The Realities of Human Rights Work

This is part of series of posts by recipients of the 2020 Career Services Summer Funding Grant. We’ve asked funding recipients to reflect on their summer experiences and talk about the industries in which they spent their summer. You can read the entire series here.

This entry is by James Chang, COL ’22, recipient of the Turner Schulman Endowed Award

This summer, I was granted the unique opportunity to be a part of the University Network for Human Rights’ Undergraduate Summer Intensive. The University Network for Human Rights’ mission is to facilitate supervised undergraduate engagement in the practice of human rights, a field that is prone to over-legalization despite having such universal relevance. This program is the first of its kind in the United States.

During the first portion of the program, my cohort and I worked through a rigorous 4-week curriculum on contemporary human rights advocacy. Being the summer of Covid-19, the seminar had been adapted so that we would all congregate in a Zoom classroom each day for several hours. Guided by former Stanford Human Rights Clinic director James Cavallaro, we studied the evolution of the human rights movement, from the movement’s origins to its current incarnations. From Tolstoy, to Ta-Nehisi Coates, to modern giants in human rights discourse like HRW’s Ken Roth, we poured through piece after piece in a highly critical fashion. I developed not only a familiarity with the basics of human rights mechanisms/bodies, but also awareness of the limitations and structures of power within the movement. During this seminar portion, I was also able to work with the Tulane Environmental Law Clinic in an intensive R-software training to identify environmental health disparities in the U.S. using publicly available data.

Equipped with this training, I began work on real-world human rights advocacy campaigns sponsored by the University Network. Currently, I am involved in two on-going human rights projects: an environmental campaign affecting the Greater Chaco Region and a prison divestment coalition in my home state of Connecticut. While the exact details must be kept confidential (as project work will extend into 2020/2021 academic year), it has been an incredibly rewarding experience to be able to apply my training to the realities of human rights work. Working alongside University Network veterans, I am conducting policy research and working toward publishing two reports by next spring. Being in contact with directly-affected community members and partner NGOs on the ground has taught me to be a strategic but empathetic advocate. I have always been passionate about rights advocacy, having worked at various social justice nonprofits and at the Justice Department the previous semester, but this summer experience has been distinct in its dedicated commitment to these communities; the success and exposure of our work over the coming months has the potential to change the outcomes of real people’s lives. It is a shocking how under-publicized some of these regional issues are, which only demonstrates to me how necessary this kind of bottom-up advocacy is.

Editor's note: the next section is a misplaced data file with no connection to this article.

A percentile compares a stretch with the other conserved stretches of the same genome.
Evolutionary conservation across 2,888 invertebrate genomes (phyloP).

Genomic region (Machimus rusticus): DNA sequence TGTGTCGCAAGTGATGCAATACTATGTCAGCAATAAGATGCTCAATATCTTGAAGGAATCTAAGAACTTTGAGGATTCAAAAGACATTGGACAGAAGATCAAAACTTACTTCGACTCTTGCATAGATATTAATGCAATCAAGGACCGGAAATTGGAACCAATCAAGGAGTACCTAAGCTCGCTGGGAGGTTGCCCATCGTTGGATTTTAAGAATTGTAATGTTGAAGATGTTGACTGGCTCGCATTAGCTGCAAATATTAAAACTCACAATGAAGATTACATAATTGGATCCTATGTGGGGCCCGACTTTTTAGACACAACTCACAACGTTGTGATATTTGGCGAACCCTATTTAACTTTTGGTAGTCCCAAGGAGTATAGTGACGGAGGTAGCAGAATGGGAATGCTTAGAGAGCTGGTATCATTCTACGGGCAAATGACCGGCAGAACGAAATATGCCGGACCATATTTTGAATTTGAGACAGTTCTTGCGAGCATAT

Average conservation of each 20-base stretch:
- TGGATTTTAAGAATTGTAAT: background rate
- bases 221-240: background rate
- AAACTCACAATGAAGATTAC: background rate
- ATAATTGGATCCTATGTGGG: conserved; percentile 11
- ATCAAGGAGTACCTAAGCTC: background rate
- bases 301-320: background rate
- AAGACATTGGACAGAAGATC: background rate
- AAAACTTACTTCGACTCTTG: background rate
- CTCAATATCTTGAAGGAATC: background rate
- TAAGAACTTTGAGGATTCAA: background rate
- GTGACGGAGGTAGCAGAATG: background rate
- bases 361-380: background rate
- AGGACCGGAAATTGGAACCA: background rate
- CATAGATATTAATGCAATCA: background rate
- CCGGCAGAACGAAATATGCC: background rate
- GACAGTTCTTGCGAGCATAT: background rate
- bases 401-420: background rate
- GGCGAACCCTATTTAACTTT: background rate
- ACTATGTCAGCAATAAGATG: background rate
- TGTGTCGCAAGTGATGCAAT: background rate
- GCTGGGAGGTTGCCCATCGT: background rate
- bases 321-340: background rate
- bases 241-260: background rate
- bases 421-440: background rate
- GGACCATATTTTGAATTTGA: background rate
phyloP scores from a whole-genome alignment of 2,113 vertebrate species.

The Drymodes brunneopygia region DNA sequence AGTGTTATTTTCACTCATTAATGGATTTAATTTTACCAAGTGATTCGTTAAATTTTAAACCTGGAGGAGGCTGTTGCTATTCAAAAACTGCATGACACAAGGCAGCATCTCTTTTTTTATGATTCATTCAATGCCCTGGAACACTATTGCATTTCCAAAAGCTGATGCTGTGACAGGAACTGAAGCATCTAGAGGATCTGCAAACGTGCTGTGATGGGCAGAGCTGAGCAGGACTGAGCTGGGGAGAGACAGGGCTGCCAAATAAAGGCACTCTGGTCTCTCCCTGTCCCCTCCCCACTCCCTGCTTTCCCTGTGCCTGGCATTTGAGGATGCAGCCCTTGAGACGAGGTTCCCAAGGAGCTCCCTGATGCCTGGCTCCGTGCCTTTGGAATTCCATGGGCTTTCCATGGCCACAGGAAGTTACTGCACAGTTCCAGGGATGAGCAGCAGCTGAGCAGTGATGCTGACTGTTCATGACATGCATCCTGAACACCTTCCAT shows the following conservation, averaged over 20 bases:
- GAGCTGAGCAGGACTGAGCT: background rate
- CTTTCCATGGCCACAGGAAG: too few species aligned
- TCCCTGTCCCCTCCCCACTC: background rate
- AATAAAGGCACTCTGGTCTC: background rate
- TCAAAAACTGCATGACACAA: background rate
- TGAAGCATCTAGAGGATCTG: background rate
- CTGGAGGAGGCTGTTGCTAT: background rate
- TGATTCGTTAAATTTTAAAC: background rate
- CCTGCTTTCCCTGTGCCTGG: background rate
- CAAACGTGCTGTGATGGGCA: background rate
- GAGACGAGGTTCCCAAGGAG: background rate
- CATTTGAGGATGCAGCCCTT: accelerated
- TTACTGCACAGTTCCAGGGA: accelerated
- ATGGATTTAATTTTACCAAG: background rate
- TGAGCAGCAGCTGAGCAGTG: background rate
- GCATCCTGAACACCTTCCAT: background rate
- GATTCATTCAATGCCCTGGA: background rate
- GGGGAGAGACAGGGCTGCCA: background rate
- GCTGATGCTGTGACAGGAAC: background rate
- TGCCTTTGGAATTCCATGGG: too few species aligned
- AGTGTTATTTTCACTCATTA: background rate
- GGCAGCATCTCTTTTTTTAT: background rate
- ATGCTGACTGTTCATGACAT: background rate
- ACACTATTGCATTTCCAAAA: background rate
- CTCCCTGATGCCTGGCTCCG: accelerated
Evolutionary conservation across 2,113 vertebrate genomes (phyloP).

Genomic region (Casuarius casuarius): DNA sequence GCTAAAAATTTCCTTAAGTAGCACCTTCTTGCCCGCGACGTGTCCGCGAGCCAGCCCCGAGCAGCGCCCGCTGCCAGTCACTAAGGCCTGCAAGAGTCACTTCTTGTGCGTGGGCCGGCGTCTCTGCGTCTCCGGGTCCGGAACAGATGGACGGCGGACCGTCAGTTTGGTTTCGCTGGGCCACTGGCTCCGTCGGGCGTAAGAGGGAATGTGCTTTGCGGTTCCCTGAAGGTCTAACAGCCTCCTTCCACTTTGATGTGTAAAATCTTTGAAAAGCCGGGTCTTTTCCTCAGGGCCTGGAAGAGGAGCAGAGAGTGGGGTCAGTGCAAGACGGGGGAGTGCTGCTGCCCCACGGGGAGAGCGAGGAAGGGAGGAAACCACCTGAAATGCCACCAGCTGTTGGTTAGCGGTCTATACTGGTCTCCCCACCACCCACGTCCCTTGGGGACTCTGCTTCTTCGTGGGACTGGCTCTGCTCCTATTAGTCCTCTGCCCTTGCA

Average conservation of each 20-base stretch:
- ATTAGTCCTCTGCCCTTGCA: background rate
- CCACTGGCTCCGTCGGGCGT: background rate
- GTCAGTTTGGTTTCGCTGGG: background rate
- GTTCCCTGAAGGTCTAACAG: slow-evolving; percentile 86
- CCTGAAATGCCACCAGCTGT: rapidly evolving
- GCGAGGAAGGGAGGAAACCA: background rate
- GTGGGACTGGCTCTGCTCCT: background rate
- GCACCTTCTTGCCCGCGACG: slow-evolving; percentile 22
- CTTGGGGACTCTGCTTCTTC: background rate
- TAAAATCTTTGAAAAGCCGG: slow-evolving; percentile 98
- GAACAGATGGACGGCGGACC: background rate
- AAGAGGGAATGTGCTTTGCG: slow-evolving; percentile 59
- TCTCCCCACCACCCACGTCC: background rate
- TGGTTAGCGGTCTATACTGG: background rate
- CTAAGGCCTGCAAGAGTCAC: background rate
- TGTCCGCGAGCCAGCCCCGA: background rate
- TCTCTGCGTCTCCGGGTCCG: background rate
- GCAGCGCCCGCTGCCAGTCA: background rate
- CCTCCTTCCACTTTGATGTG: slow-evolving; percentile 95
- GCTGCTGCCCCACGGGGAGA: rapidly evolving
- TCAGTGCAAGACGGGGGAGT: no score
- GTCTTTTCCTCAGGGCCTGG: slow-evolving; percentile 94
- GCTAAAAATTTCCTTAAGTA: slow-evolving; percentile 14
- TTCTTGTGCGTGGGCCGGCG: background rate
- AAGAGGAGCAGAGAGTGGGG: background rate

Being able to pursue this opportunity has not only been personally fulfilling thus far, but it has allowed me to deepen my professional commitment to rights advocacy. During my winter break, I plan to continue developing my skill set in a condensed practical training intensive hosted by the University Network in Northern California. If Covid-19 travel restrictions have been lifted, I also hope to go on physical fact-finding trips with the University Network during spring break, to the directly-affected regions in my projects. I am sincerely grateful for the financial assistance from Penn Career Services and the Turner Schulman Endowed Award in helping me travel and conduct advocacy for the University Network.

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